Hopes & Expectations for Active Teaching Labs

A significant value of Labs is often just listening to participants and understanding what their concerns are. Then we bring those back to inform our work and try to address them in future sessions. To help make each lab a success, we’ve developed the following hopes and expectations.

Conversations on Improving Teaching & Learning

Learning Science research confirms the premise of active learning — that the more students reflect together on their experiences, the more significant their learning is. Instructors are learners too, and gain the same benefits from deep conversations on teaching practice as they continue to learn about teaching. A primary aim of Labs is to foster inquiry, reflection, and subsequent improvement of instructors’ own authentic campus teaching practices.

Honor Participant Voices

Labs are not expert-driven presentations or panel discussions. Labs provide a framework for equal footing, where all participants have a voice. We strive for sessions where every participant’s experiences and areas of expertise are honored and inform discussions on good teaching practice. We try to create and maintain an environment where participants empathize with each other and honor their stories as valid, and as part of what can lead to a collaborative set of potential solutions. When people only see “perfect” courses or teaching practices, they can feel paralyzed by self-doubt. By highlighting stories of people whose practice looks like their own (and is improving), they can see a path to change.

Resources for Many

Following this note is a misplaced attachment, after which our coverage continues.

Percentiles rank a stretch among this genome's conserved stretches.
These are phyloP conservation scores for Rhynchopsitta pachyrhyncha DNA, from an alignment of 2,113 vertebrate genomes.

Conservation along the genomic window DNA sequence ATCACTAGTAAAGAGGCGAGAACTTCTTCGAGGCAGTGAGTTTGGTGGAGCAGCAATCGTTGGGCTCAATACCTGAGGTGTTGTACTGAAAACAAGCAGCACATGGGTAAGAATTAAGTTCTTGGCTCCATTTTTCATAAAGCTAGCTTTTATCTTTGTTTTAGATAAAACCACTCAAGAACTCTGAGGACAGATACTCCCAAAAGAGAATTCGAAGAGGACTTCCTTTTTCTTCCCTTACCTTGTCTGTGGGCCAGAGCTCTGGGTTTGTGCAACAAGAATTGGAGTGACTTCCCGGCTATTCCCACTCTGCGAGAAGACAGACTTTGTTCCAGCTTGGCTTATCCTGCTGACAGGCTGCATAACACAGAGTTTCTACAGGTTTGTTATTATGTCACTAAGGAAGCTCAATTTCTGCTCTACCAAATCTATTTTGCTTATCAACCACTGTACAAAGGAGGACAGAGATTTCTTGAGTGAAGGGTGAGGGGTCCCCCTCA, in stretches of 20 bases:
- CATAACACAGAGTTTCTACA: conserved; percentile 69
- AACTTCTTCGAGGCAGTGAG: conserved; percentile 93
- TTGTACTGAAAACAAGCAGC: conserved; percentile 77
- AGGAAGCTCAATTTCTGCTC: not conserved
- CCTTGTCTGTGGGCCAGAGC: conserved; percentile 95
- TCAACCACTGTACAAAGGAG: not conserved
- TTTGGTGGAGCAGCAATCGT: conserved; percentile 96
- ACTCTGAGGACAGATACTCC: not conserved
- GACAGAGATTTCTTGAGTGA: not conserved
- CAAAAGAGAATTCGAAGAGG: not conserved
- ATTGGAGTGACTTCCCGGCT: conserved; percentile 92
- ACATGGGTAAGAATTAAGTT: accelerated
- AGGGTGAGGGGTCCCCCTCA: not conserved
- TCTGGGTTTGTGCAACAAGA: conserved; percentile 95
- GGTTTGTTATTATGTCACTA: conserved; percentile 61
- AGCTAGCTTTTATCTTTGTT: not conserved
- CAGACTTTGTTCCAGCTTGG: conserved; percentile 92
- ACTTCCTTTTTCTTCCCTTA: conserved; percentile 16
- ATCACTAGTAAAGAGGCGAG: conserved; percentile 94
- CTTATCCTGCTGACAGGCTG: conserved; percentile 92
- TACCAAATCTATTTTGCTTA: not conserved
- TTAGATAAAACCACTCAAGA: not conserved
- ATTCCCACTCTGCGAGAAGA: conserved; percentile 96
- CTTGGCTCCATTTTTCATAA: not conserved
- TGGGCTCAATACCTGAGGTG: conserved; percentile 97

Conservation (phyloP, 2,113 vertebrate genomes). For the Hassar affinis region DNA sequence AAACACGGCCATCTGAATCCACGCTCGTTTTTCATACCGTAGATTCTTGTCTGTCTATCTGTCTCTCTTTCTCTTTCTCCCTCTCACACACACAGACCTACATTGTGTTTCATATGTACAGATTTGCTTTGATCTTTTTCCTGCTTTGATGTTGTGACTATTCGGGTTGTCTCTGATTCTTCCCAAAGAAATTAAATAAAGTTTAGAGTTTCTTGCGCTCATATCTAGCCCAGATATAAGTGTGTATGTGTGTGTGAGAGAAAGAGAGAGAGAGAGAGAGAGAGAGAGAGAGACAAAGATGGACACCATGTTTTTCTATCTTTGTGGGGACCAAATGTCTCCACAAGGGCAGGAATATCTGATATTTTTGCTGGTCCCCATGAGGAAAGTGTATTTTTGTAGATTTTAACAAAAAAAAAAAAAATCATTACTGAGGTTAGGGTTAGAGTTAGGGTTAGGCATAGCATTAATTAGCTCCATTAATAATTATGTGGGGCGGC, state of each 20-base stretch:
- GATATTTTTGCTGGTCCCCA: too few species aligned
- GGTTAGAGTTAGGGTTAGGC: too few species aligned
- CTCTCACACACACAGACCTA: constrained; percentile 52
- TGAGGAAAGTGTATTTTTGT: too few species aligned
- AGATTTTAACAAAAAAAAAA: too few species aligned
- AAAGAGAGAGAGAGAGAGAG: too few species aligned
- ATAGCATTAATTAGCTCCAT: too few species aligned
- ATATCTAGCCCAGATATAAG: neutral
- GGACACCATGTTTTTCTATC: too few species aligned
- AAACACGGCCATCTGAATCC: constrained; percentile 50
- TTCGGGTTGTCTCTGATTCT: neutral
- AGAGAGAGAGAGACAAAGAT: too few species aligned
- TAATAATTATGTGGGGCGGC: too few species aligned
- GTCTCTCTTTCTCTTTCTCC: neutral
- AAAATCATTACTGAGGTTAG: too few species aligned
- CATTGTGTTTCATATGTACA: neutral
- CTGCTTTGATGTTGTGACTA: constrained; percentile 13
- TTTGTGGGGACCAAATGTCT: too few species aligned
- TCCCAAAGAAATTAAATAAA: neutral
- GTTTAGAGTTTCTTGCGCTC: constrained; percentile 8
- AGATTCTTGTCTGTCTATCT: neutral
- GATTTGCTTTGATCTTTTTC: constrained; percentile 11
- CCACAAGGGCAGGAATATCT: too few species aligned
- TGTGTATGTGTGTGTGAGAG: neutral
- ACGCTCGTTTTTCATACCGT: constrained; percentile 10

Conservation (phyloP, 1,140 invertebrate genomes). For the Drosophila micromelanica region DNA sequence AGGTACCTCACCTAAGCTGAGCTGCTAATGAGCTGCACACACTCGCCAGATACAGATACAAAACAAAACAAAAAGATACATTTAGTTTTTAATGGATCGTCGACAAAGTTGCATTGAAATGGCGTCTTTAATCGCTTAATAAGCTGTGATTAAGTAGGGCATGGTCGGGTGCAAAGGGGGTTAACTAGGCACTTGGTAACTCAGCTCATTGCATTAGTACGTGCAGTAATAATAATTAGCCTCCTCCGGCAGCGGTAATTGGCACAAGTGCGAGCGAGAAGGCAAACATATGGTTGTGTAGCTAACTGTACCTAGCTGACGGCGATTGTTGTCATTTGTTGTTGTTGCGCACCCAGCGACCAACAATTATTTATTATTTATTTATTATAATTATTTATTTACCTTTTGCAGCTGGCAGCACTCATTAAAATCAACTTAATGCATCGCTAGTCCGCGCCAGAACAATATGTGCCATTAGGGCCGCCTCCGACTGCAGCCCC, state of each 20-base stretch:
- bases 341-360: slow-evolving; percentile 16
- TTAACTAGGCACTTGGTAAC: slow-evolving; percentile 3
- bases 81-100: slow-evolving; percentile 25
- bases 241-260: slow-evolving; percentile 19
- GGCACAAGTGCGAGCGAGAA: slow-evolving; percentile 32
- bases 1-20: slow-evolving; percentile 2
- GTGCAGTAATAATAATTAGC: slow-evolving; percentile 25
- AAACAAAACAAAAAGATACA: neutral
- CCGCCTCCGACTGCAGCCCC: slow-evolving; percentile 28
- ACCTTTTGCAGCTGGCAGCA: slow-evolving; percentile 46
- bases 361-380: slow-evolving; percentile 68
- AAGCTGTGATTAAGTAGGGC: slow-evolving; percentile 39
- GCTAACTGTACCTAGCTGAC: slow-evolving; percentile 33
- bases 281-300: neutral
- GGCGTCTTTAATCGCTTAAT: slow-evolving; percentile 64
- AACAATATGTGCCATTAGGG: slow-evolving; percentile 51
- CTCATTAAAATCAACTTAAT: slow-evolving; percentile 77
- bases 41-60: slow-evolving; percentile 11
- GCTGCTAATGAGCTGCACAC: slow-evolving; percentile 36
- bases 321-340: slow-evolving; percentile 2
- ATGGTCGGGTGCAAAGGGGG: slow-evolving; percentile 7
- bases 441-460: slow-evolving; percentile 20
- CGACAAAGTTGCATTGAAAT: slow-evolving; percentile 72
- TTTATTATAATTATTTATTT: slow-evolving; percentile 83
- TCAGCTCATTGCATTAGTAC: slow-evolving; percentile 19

Since Labs are discussions that emerge from participant questions and issues rather than presentations, we try to anticipate questions and pre-fill Activity Sheets with evidence-based resources and concrete teaching practices on the theme to meet different levels of participants. This includes easy things to try for novices, medium things for those with some familiarity, and challenges for the experts who come to try to solve.

Theme Experts

In the conversations, we love having “ringers” as participants who can address specific questions that arise that fall outside of what we anticipated on the Activity Sheets, and/or that fall outside of what the facilitators can answer. So, rather than sharing a set of slides during the session, or doing a short talk, we encourage thematic experts to jump in whenever there’s a question or topic to which they can contribute!

Real-World Constraints

We recognize that in addition to effective research-based teaching practices, there are real world constraints, policies, and human behaviors in play. We actively seek and encourage knowledgeable voices who can address these issues. We do our best to navigate rather than ignore these realities, and to help people find the best solutions that work for their contexts.


The “prep-work” would simply be to help facilitators anticipate questions and provide resources on the Activity Sheet to address those anticipated questions. Then at the Lab, participants can help address the questions and issues that we missed.